Boasty – Another 2018 tune that has proved to have some serious staying power, once it got remixed. UK Grime Godfather Wiley tweaks his sound ever so slightly and creates an international tropical hit. Putting Sean Paul on any track never hurts, as he always delivers, and Stefflon Don and Stringer Bell do their thing as well. The track was produced by Toddla T and another Grime veteran from Wiley’s early days, Mucky.

Sugar – I put this on another mix, Headphone Odyssey Xi, last summer, but I guess I just needed to hear it again. Chaka Khan still rules, and you know this, man.

The Ballad of Dorothy Parker – Speaking of songs I still need to hear every now and then, everything from Prince’s Sign of the Times makes that list. I buried a Todd Terje beat under this, without stepping on the original feel too much. Mr Nelson made good use of the Linn LM-1 drum machine on this record, but it always lacked a little thump IMO. Prince was one of the early adaptors of the LM-1, along with fellow visionaries like Herbie Hancock, Gary Numan, Stevie Wonder and Peter Gabriel. Roger Linn also designed the MPC60, which played an essential role in the golden era of Hip Hop after its release in 1988.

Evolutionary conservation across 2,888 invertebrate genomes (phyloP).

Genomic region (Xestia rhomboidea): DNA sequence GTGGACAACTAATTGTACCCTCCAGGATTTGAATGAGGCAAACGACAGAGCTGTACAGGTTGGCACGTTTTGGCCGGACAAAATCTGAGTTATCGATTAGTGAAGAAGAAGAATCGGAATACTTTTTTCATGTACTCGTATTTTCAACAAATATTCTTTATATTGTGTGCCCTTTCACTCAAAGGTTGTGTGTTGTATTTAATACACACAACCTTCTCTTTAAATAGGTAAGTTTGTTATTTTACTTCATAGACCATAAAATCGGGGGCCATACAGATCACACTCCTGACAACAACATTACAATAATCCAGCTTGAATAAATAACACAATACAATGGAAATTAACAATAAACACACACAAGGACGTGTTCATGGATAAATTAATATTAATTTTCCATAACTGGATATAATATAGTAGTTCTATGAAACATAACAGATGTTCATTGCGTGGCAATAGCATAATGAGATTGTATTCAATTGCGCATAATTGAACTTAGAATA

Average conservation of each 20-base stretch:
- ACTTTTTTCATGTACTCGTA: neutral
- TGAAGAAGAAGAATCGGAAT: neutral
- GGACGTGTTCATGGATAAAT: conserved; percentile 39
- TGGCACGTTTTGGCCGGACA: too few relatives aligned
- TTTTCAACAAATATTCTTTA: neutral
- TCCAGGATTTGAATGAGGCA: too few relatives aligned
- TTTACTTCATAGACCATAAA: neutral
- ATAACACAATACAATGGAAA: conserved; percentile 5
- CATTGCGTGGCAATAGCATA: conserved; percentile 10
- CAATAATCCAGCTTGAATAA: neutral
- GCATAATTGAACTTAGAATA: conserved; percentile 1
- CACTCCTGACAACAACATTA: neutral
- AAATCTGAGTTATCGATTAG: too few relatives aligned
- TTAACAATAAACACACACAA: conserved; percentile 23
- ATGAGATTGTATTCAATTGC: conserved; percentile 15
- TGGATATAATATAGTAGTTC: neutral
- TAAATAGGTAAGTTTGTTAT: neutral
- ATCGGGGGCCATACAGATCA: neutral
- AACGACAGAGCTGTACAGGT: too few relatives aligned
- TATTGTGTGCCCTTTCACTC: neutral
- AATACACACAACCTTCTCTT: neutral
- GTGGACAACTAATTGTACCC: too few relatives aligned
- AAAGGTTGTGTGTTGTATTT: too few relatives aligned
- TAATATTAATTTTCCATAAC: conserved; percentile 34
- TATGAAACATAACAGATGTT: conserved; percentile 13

Just Give Me The Night (Kon remix) – I stopped playing this song years ago, simply due to my own over-saturation with it, but I really can’t deny its greatness. Kon got access to the George Benson master tapes and made it even more DJ-friendly, with some nice breakdowns that work like a charm. This was written by Heatwave’s keyboardist Rod Temperton, also responsible for “Thriller” “Off The Wall”, and James Ingram’s “Come To Me”, to name a few. Quincy Jones produced it and Patti Austin sings the backup vocals. If that’s not a recipe for an 80s R&B hit, I don’t know what is.

Step By Step – This is a Todd Terje edit of a somewhat under-the-radar track by a group called Discognosis, a synonym for Rinder & Lewis, the LA production duo of Laurin Rinder and W. Michael Lewis that helped define the West Coast disco sound of the late 70s – with similar groups like Le Pamplemousse, El Coco, and Saint Tropez. Their stuff definitely lacked some a bit of honest to goodness funk and grit IMO, but their production was super clean, and still sounds great on a dancefloor.